SCENES from IRELAND
38. Dysert O'Dea - A History Trail, near Corofin, Co. Clare - Part 2 Dysert O'Dea Abbey church monastic site, Round Tower, Rath earthen ring fort, Rath Church, Loch Ratha/Raha and Rath Castle
Dysert O'Dea Abbey, St Tola's Church, was originally the site of the 8th century hermitage church of St Tóla. This monastic site was extensively rebuilt in the 12th and 17th century. The fine three-light east window in the ruins of Dysert O'Dea Abbey. By the church is the 11th century round tower blasted by the guns of Cromwell's army! It was built as a belfry and a refuge for monks and their valuable books and treasures. It may have been one of Ireland's tallest round towers at ~100 ft (33m)?
The fine 13th century Romanesque doorway of four orders surrounded by a row of animal and human heads.
Details of the magnificent Romanesque archway, originally the west door, it has been reconstructed in the south wall.
Looking down the nave to the chancel and the east window of Dysert O'Dea Abbey.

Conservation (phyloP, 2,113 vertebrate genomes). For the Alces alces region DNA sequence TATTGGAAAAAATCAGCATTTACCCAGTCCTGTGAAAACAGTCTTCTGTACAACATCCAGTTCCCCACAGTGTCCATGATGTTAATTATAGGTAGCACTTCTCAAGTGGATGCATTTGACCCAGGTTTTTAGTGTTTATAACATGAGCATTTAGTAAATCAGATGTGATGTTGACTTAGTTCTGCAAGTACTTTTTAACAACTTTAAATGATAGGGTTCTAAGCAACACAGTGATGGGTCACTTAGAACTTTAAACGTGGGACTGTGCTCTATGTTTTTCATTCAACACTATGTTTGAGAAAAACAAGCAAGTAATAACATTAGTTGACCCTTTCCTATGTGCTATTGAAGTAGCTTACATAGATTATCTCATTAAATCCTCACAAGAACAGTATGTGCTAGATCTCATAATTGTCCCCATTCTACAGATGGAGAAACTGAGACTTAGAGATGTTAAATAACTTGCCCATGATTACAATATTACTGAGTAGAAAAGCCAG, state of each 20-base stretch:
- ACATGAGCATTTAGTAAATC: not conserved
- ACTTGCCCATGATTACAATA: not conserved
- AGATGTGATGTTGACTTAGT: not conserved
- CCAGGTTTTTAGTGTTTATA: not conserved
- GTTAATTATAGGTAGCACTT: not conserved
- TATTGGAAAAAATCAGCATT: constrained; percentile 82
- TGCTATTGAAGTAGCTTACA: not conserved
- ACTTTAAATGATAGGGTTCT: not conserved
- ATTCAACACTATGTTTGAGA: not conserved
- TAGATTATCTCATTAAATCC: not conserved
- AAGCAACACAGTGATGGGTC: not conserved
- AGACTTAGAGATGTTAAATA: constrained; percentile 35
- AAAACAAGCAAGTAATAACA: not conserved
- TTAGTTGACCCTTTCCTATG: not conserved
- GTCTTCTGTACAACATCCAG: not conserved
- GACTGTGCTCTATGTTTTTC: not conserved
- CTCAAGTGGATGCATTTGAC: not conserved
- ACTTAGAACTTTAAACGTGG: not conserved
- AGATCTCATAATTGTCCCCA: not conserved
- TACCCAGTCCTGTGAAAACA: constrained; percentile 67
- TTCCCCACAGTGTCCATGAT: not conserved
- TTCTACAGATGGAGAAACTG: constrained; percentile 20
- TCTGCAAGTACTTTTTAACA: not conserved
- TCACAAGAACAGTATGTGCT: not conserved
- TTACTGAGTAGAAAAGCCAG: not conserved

North-west of Dysert O'Dea Abbey is the Rath low earthen ring fort, on the left of the road up to Rath Church, Loch Ratha, and Rath Castle. Rath means 'an enclosure'
Rath Blathmach Church, Loch Rath (Lake Ratha) and Rath Castle ruins stand on the edge of the lake shore. Rath Castle is a ruined 15th century tower house badly damaged by Cromwell's army in 1650.
Rath medieval church consists of a ruined roofless nave and chancel. This early monastic site is associated with St Blathmac, a 6th century saint and in the 12th century was an important centre of learning. It was rebuilt in the 12th and 16th centuries.
Most of what you see today of Rath church dates from the 15th century but some of the larger stones used in the nave may well be from the 9th-10th century church.
There is some 12th century Romanesque carved stonework on the inner south wall of Rath Church, including a 'Sheela-na-gig' surrounded by 'biting animals', an exhibitionist female figure whose function was to avert evil.
Rath Church - On the left a 'Síle na nCíg' or sculptured female form representing the 'Sin of Lust'. On the right is a carved bishop's head, similar to that in St Fachtnan's Cathedral, Kilfenora.
Apparently the 'Síle na nCíg' was set in the wall upside down, so, compare at your leisure!
The correct way up!
To the right of the carved head of a bishop is a hand washing bowl.
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